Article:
Monday, November 17, 2008
Court: State Had Duty of Care to Protect Transgendered Inmate
By STEVEN M. ELLIS, Staff Writer
A formerly incarcerated male-to-female transgendered person can proceed with a negligence action alleging state prison officials failed to act on complaints that she was repeatedly beaten and raped by cellmates, the First District Court of Appeal ruled Friday.
Reversing a trial court’s order sustaining the California Department of Corrections and Rehabilitation’s demurrer to the action by former Folsom State Prison inmate Alexis Giraldo, Div. Two held that jailers have a special relationship with prisoners giving rise to a duty of care to protect them from foreseeable harm inflicted by a third party.
However, Deputy Attorney General Jose A. Zelidon-Zepeda of the California Attorney General’s Office sharply criticized the decision, saying that the court’s creation of a “new cause of action” for inmates could lead to “very problematic potential ramifications,” and predicting an increase in the number of inmates’ suits against the department.
Prison Policies Challenged
Giraldo filed suit in 2007 against the department and various personnel, alleging negligence, intentional infliction of emotional distress and violation of the California Constitution’s cruel and unusual punishment clause. She specifically challenged “prison policies that place transgender inmates…, who have the physical appearance of women, in the male inmate population without any meaningful precaution to the obvious risk of sexual assault to them.”
Incarcerated in 2005 at North Kern State Prison on a parole violation, Giraldo had been recommended for placement at either California Medical Facility or California Men’s Colony, which have higher concentrations of transgender inmates and provide such inmates greater relative safety than at other state prisons, but in early 2006 she was instead sent to Folsom.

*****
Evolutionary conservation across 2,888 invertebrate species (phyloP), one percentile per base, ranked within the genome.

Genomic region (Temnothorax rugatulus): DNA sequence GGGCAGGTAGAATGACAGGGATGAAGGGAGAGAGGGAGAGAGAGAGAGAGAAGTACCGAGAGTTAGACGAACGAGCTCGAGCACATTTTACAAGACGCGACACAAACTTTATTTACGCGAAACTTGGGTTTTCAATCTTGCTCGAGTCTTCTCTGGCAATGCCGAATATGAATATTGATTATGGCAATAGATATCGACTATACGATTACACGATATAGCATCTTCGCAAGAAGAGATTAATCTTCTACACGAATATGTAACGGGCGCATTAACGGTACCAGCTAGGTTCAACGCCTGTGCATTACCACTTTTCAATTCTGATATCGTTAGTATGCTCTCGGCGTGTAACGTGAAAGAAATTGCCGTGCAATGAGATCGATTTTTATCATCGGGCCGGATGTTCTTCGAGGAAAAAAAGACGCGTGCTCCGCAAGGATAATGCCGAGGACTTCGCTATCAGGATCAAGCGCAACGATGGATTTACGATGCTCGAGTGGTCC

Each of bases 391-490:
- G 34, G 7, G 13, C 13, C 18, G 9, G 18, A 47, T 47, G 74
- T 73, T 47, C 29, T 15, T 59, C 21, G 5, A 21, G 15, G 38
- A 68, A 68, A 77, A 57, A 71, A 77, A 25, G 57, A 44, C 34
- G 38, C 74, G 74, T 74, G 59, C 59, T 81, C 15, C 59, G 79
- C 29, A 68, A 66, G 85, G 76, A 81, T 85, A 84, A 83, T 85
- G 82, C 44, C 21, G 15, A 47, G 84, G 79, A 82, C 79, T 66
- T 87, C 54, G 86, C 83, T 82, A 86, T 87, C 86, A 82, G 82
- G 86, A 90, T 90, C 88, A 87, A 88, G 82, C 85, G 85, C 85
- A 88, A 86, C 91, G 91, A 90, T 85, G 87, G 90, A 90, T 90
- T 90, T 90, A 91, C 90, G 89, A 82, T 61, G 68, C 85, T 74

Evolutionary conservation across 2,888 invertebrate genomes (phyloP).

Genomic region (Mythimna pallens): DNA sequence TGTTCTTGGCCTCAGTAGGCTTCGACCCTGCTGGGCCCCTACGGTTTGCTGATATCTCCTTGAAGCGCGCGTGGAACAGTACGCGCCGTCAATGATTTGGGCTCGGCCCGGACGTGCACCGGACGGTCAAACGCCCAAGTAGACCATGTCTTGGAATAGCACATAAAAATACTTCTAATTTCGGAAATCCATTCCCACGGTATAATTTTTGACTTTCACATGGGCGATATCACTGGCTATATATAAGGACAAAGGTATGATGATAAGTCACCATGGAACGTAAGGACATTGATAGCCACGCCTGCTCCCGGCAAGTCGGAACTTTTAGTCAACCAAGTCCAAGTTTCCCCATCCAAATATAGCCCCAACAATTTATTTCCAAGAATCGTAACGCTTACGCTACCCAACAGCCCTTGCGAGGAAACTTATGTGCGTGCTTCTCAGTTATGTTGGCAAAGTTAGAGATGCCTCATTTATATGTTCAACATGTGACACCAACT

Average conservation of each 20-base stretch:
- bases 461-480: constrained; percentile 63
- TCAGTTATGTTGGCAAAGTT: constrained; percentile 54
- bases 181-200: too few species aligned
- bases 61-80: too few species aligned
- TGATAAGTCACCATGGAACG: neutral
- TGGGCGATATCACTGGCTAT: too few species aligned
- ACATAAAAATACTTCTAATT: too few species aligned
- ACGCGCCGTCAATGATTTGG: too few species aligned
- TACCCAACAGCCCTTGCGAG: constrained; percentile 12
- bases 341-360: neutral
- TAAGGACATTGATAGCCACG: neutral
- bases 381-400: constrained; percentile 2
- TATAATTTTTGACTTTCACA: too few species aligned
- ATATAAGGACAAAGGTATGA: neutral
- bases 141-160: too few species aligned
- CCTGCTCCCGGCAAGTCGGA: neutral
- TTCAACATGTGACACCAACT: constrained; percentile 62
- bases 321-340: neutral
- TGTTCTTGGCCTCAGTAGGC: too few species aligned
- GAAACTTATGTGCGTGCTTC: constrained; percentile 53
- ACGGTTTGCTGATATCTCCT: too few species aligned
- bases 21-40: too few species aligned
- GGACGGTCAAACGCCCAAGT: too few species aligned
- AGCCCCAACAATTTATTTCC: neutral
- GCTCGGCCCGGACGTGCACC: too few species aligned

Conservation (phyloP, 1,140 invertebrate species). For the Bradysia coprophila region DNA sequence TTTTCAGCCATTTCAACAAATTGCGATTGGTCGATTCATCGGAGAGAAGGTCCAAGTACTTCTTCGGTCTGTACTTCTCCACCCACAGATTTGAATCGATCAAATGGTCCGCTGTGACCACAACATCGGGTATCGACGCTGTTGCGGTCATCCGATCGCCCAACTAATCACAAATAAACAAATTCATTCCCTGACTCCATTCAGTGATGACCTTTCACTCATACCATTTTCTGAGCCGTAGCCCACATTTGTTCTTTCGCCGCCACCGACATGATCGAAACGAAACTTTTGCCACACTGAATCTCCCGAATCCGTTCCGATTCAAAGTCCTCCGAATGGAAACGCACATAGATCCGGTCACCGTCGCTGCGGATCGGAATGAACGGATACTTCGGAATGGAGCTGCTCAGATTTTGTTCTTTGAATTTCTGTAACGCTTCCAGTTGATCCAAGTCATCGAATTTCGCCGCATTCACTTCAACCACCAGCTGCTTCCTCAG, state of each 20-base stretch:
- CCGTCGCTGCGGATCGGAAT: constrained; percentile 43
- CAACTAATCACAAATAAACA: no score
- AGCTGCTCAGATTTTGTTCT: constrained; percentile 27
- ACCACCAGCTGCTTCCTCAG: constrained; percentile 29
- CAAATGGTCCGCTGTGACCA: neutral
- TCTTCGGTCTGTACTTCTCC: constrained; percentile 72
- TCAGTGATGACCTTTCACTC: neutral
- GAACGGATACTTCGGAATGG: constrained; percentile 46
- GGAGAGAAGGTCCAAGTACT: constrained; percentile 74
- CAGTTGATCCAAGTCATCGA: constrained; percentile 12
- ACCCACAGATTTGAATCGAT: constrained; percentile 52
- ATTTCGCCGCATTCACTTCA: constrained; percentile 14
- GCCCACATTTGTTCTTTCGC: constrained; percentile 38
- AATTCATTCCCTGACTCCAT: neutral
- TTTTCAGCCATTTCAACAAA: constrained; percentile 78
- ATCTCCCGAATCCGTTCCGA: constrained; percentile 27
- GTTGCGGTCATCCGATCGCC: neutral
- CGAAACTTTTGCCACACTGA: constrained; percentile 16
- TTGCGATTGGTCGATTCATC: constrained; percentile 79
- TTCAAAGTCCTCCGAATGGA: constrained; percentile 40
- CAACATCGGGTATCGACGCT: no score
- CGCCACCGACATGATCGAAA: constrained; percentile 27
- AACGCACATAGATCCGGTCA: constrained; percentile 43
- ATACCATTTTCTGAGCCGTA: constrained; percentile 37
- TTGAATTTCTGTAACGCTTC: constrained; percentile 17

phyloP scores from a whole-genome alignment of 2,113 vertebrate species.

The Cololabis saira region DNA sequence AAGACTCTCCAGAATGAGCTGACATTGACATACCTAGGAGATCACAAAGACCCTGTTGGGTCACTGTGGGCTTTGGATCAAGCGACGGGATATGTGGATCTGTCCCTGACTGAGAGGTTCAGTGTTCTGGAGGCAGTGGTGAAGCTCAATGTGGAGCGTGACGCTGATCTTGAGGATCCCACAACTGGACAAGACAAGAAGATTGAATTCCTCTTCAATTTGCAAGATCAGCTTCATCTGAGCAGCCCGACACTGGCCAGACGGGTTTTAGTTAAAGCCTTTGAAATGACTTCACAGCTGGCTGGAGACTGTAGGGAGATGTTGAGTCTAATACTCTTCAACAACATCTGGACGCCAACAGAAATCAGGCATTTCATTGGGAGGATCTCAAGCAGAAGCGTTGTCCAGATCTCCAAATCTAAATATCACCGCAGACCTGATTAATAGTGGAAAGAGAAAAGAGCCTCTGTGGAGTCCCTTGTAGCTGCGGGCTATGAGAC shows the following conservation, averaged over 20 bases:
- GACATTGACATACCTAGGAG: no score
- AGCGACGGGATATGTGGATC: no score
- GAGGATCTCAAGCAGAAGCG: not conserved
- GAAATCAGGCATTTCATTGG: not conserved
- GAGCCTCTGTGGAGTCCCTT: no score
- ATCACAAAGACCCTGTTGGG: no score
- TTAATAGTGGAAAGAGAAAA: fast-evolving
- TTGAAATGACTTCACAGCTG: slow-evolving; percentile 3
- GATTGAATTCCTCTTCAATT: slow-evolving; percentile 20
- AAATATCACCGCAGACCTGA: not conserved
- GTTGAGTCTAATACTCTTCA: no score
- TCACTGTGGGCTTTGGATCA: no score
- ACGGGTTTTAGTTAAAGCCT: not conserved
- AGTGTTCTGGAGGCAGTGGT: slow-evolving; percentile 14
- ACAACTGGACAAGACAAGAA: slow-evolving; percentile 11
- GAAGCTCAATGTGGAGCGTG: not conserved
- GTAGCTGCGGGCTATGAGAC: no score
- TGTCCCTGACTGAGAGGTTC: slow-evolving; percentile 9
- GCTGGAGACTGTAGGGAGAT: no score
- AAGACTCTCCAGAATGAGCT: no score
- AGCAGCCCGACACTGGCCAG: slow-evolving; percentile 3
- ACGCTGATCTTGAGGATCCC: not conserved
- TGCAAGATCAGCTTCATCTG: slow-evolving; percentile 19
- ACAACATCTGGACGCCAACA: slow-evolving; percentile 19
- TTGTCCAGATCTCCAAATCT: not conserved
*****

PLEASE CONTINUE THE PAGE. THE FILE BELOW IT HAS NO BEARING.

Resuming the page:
Within a week of her arrival, Giraldo claimed, an inmate employed as a lieutenant’s clerk requested that she be assigned as his cellmate, and then “sexually harassed, assaulted, raped and threatened” her on a daily basis after the request was granted.
She further alleged that another inmate made a similar request and engaged in the same behavior once the request was granted, that prison officials ignored her repeated reports of abuse and requests for transfer to a different cell, and that she was only finally placed in segregated housing two months later after her cellmate raped her and attacked her with a box-cutter.
San Francisco Superior Court Judge Peter J. Busch sustained the department’s demurrer to the negligence complaint on the basis that Giraldo had failed to allege a cognizable duty, and at trial on the remaining two counts the jury rejected her emotional distress claim. Meanwhile, Judge Ellen Chaitin dismissed the constitutional claim, reasoning that article I section 17 did not support a private right of action for tort damages.
On appeal, Justice James A. Richman wrote that the trial court had correctly decided the constitutional issue, but said that Busch erred when he concluded the department owed no duty of care to protect Giraldo from foreseeable harm.
Noting that the recognition of a duty owed by jailers to prisoners “finds support in numerous, if not all, pertinent authorities,” including the Restatement Second of Torts, hornbooks, legal encyclopedias, law review articles, other states’ precedent, the federal Prison Rape Elimination Act and California’s Sexual Abuse in Detention Elimination Act, Richman opined that a duty existed because “[i]t is manifestly foreseeable that an inmate may be at risk for harm.”
“Prisoners are vulnerable. And dependent. Moreover, the relationship between them is protective by nature, such that the jailer has control over the prisoner, who is deprived of the normal opportunity to protect himself from harm inflicted by others.
“This…is the epitome of a special relationship, imposing a duty of care on a jailer owed to a prisoner, and we today add California to the list of jurisdictions recognizing a special relationship between jailer and prisoner.”
Equitable Claims Moot
Richman also concluded that the trial court had not erred in dismissing Giraldo’s claim for declaratory and injunctive relief, reasoning that the trial court’s conclusion that her claims became moot upon her parole from prison in July 2007 was supported by substantial evidence.
Presiding Justice J. Anthony Kline and Justice Paul R. Haerle joined Richman in his opinion.
Counsel for Giraldo could not be reached for comment, but Zelidon-Zepeda told the MetNews that the Attorney General’s Office was still reviewing the opinion to determine whether to appeal.
He also said that the Department of Corrections and Rehabilitation had reviewed Giraldo’s allegations against department personnel and had cleared them of wrongdoing, finding that the employees had acted according to procedure.
The case is Giraldo v. California Department of Corrections and Rehabilitation, 08 S.O.S. 6165.
Copyright 2008, Metropolitan News Company